by Beth Boswell Jacks
I got a call the other night from Mickey Gilley. He said he wanted me to be a back-up singer for him, and I said sure, send me a schedule. When I told hubby G-Man about the call the next morning, he agreed the prospect for a singing career at my age was truly exciting. When would I start? I told him Mickey didn't tell me because I woke up.
Dreams are crazy, aren't they?
Sometimes, though, when I dream something fantabulous like the prospect of being a back-up singer for Mickey Gilley and then wake up before I actually have a chance at the big time, I'm, well, disturbed (to say it nicely). I try to go back to sleep so I can dive into the dream again, but that never works, leaving me greatly disappointed.
Like last night. I was going to a University of Tennessee football game, my arms full of blankets. Wandering around the stadium grounds, looking for an entrance (I'd never been to a University of Tennessee football game), I started noticing all these green plants lying around. I decided if I could gather the green plants and take them with me into the stands I could make it really pretty when the football players looked up from the field.
The problem was that I was lugging those blankets. What to do? Just in the nick of time, actress Demi Moore appeared and offered to carry the blankets so I could gather the plants. Then I woke up. Just when I was about to become bosom buddies with Demi Moore, cooperating on an exemplary beautification project, I roused from my dream, and I guess I'll never meet Demi Moore again.
Did you know that women actually have more nightmares than men? I read about this on the Net several days ago. A recent article on a research study at the University of the West of England (honest, that's the name) quotes Dr. Jennie Parker:
"My most significant finding is that women in general do experience more nightmares than men . . . Women seem to have more unpleasant dreams than men and unpleasant dreams contained more misfortune, self-negativity and failures. Women's dreams contained more family members, more negative emotion . . . than men's dreams."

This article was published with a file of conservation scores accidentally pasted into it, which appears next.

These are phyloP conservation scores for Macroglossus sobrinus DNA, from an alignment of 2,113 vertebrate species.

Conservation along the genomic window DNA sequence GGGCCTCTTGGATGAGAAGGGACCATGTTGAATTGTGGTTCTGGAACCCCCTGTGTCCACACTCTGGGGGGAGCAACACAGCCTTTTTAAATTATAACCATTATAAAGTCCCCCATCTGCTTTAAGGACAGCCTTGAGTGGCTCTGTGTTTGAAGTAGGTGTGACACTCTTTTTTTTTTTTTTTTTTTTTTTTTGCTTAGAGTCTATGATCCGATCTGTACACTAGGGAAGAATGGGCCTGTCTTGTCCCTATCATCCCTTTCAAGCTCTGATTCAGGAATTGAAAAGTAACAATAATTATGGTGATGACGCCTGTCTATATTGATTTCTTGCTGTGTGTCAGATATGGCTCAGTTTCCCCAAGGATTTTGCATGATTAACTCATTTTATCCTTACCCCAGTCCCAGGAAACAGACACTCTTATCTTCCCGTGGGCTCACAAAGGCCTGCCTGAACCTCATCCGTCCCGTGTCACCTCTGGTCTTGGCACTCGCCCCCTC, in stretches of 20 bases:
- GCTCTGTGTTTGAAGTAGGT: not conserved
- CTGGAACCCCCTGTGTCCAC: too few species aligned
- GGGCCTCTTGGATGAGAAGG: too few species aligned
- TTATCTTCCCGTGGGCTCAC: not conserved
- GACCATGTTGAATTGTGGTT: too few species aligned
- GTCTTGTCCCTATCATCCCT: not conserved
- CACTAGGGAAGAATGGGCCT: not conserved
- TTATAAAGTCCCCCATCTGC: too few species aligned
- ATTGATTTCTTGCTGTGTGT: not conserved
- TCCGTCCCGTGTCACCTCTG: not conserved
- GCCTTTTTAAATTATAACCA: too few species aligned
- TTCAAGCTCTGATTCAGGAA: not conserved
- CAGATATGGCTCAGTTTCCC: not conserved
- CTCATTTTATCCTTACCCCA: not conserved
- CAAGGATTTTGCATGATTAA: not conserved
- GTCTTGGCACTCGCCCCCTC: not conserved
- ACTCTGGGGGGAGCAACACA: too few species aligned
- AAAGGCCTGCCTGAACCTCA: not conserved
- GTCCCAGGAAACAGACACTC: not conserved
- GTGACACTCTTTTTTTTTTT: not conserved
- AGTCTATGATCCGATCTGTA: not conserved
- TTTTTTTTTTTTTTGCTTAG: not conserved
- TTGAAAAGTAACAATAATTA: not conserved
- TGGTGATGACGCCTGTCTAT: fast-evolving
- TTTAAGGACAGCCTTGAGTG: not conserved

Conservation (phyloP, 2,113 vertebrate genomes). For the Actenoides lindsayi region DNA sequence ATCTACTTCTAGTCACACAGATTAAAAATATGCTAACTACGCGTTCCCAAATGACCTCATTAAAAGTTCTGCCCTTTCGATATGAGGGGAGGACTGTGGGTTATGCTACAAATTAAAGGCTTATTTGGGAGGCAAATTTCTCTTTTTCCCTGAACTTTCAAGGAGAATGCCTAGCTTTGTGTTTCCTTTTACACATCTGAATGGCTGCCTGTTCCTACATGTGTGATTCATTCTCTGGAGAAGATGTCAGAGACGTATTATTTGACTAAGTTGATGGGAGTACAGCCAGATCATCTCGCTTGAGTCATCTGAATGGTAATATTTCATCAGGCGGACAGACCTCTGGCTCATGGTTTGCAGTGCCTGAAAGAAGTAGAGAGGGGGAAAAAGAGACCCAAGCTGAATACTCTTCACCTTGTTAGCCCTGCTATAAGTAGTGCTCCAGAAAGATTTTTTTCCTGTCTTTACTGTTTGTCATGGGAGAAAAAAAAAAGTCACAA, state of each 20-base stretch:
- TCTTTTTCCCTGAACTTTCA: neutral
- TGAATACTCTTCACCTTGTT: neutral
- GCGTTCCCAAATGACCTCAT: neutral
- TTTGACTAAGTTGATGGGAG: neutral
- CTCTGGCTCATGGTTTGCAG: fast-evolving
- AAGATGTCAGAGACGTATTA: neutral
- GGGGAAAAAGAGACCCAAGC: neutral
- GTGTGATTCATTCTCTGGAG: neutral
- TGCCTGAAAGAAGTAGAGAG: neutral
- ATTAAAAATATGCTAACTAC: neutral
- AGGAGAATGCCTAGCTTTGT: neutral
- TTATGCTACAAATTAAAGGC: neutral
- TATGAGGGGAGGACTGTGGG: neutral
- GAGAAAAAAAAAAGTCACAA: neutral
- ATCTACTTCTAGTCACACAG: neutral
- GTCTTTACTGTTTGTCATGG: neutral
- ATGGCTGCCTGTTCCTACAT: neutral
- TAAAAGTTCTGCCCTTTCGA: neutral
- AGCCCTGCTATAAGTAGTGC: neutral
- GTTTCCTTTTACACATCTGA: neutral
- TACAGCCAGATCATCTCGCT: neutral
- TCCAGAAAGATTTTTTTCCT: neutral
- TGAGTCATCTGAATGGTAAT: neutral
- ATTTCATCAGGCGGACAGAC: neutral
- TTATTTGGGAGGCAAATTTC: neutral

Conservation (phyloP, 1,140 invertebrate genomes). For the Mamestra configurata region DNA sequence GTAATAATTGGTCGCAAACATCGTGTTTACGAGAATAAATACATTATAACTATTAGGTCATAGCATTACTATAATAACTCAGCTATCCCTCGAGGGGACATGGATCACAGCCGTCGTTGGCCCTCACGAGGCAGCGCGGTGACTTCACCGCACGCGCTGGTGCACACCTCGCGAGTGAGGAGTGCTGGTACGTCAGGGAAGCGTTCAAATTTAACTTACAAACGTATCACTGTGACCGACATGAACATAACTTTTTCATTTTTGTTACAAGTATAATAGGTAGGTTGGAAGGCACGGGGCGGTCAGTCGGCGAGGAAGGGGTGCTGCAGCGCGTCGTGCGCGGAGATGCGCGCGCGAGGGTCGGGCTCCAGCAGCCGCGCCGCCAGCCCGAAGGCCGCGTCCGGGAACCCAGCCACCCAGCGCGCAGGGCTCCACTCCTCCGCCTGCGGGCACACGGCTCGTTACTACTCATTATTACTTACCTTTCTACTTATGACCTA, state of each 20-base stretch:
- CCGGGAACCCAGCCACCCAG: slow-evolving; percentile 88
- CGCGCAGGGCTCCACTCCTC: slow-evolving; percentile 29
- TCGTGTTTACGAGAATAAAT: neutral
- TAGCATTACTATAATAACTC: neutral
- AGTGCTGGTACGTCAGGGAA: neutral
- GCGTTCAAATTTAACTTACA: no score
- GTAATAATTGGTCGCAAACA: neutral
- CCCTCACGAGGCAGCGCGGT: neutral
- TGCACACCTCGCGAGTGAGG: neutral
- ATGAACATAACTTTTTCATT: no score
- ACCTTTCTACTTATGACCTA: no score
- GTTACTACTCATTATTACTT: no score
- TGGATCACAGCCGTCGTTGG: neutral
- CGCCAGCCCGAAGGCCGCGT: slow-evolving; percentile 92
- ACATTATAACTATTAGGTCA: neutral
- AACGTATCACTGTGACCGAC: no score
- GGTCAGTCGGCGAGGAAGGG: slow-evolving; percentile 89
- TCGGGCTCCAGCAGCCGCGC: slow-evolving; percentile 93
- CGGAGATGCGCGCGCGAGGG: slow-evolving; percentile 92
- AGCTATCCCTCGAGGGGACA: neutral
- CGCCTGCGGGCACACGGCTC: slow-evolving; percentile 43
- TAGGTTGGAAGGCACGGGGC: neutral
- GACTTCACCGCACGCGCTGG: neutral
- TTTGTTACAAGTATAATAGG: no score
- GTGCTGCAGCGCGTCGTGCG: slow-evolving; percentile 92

My most vivid nightmares over the years have been the common "chase" dream, where I'm trying to outrun someone or something, and my feet won't move. Or I'm trying to scream and only a hoarse whisper comes out.
The other, which I've dreamed probably two million times, is shared also with thousands and thousands of people who report their dreams. I'm wandering around a big building, trying to find my classroom. I have a test, and I haven't been to class in months. I'm terrified and facing sure failure.
I hate those bad dreams, but the good news is that, whether you're male or female, many scientists think all dreams - crazy, frightening, as well as pleasant - definitely enhance our quality of life, leading to better health.
The bad news is that through sleeping pills, antidepressants and alcohol, our modern lifestyles are suppressing our dreaming. Dr. Rubin Naiman, author of Healing Night: The Science and Spirit of Sleeping, Dreaming and Awakening explains that he believes there's a clear connection between serious illness and lack of dreaming.
He cites serious illnesses like cancer and depression as results of too little dream time. Is he correct? I don't know, but the assumption seems plausible. If Dr. Naiman is right, I figure I'm okay.
As long as I keep having dream chats with Mickey and Demi, keep going to football games and beautifying the bleachers, and continue to evade things that go "boo" in the night, I should stay healthy and happy.
Sleeping pills, other meds, alcohol cause fewer healthy dreams? That's something to think about.
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Spring Cleaning ~ Here We Go 'Round In Circles
Conquering the Wild Blue Yonder
Trail rides, cantles and beans...Hellooo, Mama!
A Towel Piece ~ A Tribute
Ben Skelton: Peace Corps Volunteer
Smiles, Not Fists...
Dance ~ the Soul's Hidden Language
Class Reunion Advice
Searching for the Inner Animal
It Was a Dark and Stormy... you know
Granny Does the Shoshone
Forget Your Troubles ~ C'mon, Get Older!
How to Eat Crawdads
For stories at USADS by columnist Beth Boswell Jacks, click here: SNIPPETS
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